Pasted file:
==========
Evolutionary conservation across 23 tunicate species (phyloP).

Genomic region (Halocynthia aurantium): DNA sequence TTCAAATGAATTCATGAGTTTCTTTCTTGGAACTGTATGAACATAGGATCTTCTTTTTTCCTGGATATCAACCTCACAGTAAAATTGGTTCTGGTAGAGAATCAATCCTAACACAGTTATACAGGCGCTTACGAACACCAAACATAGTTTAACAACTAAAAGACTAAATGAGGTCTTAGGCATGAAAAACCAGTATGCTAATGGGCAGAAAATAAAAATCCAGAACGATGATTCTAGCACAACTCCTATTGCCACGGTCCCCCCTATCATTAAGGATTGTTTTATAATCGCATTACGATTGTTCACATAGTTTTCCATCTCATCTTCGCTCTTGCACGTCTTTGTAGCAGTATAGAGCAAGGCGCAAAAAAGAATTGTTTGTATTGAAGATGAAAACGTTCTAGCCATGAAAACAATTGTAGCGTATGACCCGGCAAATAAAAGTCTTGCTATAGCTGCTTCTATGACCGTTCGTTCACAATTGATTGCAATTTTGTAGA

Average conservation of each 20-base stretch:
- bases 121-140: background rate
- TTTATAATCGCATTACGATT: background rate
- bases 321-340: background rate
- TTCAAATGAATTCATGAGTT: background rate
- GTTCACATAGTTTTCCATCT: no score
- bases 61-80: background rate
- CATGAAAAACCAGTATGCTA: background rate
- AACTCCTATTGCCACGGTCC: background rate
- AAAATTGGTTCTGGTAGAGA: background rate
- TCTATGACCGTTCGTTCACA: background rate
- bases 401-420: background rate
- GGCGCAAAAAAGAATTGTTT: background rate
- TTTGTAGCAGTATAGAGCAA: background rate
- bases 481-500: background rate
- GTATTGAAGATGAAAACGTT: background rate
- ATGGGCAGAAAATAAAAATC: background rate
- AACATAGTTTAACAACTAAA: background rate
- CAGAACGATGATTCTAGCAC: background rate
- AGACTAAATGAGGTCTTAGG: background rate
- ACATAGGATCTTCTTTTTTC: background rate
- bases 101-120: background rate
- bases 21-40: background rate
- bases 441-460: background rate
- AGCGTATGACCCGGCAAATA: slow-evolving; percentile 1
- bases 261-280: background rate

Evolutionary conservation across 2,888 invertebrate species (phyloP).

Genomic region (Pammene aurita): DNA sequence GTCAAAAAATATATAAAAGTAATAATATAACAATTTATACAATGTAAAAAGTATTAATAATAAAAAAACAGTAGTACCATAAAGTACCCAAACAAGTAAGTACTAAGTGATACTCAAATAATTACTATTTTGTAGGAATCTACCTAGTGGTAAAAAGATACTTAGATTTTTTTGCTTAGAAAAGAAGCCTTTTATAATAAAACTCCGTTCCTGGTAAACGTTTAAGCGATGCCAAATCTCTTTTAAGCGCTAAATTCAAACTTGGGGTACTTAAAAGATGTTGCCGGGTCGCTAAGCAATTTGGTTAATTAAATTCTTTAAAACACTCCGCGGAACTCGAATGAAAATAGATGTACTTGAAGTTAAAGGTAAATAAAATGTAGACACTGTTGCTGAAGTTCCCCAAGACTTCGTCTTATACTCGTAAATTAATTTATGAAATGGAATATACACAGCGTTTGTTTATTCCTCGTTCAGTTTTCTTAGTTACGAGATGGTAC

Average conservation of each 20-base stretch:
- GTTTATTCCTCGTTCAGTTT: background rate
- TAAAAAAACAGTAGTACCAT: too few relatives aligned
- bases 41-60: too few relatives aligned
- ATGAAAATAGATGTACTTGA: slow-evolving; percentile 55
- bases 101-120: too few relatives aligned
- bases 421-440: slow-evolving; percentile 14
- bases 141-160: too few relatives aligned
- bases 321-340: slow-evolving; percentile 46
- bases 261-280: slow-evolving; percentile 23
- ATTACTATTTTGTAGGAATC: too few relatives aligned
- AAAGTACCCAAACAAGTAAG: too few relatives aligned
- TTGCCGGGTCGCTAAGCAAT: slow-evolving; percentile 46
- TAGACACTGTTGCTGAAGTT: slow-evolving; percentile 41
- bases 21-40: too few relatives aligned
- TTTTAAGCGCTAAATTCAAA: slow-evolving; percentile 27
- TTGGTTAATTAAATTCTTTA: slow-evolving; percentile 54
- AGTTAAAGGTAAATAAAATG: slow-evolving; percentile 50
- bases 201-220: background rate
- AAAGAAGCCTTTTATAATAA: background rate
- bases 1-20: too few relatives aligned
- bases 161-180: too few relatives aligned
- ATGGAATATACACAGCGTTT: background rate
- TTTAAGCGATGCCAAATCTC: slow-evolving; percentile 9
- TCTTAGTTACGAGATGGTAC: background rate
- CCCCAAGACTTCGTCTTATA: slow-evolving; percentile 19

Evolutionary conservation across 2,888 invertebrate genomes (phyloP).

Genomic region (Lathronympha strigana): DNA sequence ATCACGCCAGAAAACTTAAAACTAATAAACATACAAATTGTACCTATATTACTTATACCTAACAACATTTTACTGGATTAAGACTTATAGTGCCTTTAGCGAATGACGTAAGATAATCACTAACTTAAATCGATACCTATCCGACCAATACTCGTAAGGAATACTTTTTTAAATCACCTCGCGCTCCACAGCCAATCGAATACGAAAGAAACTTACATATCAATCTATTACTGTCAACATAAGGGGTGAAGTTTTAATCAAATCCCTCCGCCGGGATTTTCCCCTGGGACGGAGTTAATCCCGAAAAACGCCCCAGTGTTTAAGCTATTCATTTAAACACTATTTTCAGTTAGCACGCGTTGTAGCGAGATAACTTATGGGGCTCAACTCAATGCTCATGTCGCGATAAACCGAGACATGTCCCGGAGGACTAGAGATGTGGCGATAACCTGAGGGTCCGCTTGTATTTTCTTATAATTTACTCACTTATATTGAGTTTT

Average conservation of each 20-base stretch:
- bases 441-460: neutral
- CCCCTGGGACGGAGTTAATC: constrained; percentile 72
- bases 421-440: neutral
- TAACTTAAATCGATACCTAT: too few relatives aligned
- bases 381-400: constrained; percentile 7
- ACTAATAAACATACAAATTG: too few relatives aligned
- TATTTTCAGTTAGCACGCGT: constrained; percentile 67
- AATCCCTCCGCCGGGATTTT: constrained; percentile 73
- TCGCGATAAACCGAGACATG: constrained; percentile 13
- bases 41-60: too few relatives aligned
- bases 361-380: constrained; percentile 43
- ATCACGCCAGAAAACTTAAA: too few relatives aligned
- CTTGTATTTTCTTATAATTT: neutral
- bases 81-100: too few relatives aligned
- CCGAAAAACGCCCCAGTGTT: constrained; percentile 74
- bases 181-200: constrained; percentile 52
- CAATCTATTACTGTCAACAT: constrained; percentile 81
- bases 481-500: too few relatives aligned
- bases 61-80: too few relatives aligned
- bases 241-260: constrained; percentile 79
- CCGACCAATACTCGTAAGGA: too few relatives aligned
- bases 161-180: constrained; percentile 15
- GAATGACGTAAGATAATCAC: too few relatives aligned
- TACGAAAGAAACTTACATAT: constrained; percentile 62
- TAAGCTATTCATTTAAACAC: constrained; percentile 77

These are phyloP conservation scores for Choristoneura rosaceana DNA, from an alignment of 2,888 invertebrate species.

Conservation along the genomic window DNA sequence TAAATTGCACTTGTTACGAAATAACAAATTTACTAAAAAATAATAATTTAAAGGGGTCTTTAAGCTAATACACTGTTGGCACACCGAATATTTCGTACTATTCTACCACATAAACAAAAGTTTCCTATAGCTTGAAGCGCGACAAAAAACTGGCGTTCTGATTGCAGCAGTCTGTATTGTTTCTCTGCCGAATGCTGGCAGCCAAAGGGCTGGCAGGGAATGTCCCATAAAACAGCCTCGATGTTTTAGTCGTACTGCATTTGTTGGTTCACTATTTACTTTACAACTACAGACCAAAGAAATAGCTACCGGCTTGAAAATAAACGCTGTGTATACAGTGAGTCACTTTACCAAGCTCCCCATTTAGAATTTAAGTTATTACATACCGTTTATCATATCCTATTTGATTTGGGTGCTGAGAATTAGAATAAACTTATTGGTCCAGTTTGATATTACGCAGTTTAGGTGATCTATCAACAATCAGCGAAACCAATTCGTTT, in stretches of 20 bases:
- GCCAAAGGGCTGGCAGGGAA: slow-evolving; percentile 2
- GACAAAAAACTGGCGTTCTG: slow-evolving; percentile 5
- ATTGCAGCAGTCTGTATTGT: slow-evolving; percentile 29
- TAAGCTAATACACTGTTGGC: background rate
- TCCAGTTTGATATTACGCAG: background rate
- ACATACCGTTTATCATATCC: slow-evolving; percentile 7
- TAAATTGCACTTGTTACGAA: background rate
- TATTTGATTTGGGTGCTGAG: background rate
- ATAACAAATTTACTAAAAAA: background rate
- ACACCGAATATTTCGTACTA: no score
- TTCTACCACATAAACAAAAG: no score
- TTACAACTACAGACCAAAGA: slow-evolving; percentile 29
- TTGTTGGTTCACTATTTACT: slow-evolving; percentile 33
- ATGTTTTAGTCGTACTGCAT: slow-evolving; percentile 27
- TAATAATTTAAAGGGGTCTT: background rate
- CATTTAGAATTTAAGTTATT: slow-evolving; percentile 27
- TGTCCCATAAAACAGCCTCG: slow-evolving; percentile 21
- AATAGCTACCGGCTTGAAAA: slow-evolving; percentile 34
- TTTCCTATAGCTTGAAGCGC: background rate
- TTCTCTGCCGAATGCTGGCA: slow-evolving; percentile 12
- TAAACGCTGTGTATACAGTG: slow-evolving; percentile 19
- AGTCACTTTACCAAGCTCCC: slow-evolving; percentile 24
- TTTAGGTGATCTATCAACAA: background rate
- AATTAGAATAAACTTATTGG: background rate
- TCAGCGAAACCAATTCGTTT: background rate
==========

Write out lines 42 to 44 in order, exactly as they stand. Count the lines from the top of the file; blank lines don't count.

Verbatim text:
- AAAGTACCCAAACAAGTAAG: too few relatives aligned
- TTGCCGGGTCGCTAAGCAAT: slow-evolving; percentile 46
- TAGACACTGTTGCTGAAGTT: slow-evolving; percentile 41